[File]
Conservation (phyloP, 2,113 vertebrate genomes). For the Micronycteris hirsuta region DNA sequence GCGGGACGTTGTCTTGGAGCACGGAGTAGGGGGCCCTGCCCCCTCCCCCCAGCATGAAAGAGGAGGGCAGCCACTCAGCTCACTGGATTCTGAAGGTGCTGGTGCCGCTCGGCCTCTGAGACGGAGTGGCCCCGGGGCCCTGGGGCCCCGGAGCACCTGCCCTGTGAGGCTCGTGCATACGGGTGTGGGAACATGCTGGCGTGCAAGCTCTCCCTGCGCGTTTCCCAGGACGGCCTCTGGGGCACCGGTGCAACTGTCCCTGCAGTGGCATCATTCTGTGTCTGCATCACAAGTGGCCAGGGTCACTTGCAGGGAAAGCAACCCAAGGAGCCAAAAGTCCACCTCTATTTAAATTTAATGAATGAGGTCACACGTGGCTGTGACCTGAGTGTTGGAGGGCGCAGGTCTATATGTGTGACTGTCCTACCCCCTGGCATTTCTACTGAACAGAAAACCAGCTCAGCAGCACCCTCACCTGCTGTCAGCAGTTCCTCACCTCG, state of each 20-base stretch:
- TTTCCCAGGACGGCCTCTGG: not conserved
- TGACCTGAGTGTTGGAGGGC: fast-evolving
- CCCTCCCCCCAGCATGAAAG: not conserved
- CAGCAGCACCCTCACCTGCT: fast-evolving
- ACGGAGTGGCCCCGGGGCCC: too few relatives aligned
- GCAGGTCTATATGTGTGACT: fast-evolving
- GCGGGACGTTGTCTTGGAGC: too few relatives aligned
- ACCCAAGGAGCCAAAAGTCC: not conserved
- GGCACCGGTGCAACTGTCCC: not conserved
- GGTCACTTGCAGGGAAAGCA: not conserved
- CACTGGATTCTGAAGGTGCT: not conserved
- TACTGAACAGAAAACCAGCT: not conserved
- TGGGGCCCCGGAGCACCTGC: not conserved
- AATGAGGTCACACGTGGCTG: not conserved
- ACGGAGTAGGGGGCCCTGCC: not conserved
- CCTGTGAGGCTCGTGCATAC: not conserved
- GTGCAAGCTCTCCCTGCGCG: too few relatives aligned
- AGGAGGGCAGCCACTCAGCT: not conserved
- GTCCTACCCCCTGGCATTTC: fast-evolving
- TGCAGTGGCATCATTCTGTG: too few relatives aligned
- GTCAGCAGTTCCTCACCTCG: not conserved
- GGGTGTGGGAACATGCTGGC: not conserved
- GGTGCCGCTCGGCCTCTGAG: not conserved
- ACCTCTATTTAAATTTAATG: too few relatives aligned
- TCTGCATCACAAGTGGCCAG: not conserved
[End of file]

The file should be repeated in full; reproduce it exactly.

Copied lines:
Conservation (phyloP, 2,113 vertebrate genomes). For the Micronycteris hirsuta region DNA sequence GCGGGACGTTGTCTTGGAGCACGGAGTAGGGGGCCCTGCCCCCTCCCCCCAGCATGAAAGAGGAGGGCAGCCACTCAGCTCACTGGATTCTGAAGGTGCTGGTGCCGCTCGGCCTCTGAGACGGAGTGGCCCCGGGGCCCTGGGGCCCCGGAGCACCTGCCCTGTGAGGCTCGTGCATACGGGTGTGGGAACATGCTGGCGTGCAAGCTCTCCCTGCGCGTTTCCCAGGACGGCCTCTGGGGCACCGGTGCAACTGTCCCTGCAGTGGCATCATTCTGTGTCTGCATCACAAGTGGCCAGGGTCACTTGCAGGGAAAGCAACCCAAGGAGCCAAAAGTCCACCTCTATTTAAATTTAATGAATGAGGTCACACGTGGCTGTGACCTGAGTGTTGGAGGGCGCAGGTCTATATGTGTGACTGTCCTACCCCCTGGCATTTCTACTGAACAGAAAACCAGCTCAGCAGCACCCTCACCTGCTGTCAGCAGTTCCTCACCTCG, state of each 20-base stretch:
- TTTCCCAGGACGGCCTCTGG: not conserved
- TGACCTGAGTGTTGGAGGGC: fast-evolving
- CCCTCCCCCCAGCATGAAAG: not conserved
- CAGCAGCACCCTCACCTGCT: fast-evolving
- ACGGAGTGGCCCCGGGGCCC: too few relatives aligned
- GCAGGTCTATATGTGTGACT: fast-evolving
- GCGGGACGTTGTCTTGGAGC: too few relatives aligned
- ACCCAAGGAGCCAAAAGTCC: not conserved
- GGCACCGGTGCAACTGTCCC: not conserved
- GGTCACTTGCAGGGAAAGCA: not conserved
- CACTGGATTCTGAAGGTGCT: not conserved
- TACTGAACAGAAAACCAGCT: not conserved
- TGGGGCCCCGGAGCACCTGC: not conserved
- AATGAGGTCACACGTGGCTG: not conserved
- ACGGAGTAGGGGGCCCTGCC: not conserved
- CCTGTGAGGCTCGTGCATAC: not conserved
- GTGCAAGCTCTCCCTGCGCG: too few relatives aligned
- AGGAGGGCAGCCACTCAGCT: not conserved
- GTCCTACCCCCTGGCATTTC: fast-evolving
- TGCAGTGGCATCATTCTGTG: too few relatives aligned
- GTCAGCAGTTCCTCACCTCG: not conserved
- GGGTGTGGGAACATGCTGGC: not conserved
- GGTGCCGCTCGGCCTCTGAG: not conserved
- ACCTCTATTTAAATTTAATG: too few relatives aligned
- TCTGCATCACAAGTGGCCAG: not conserved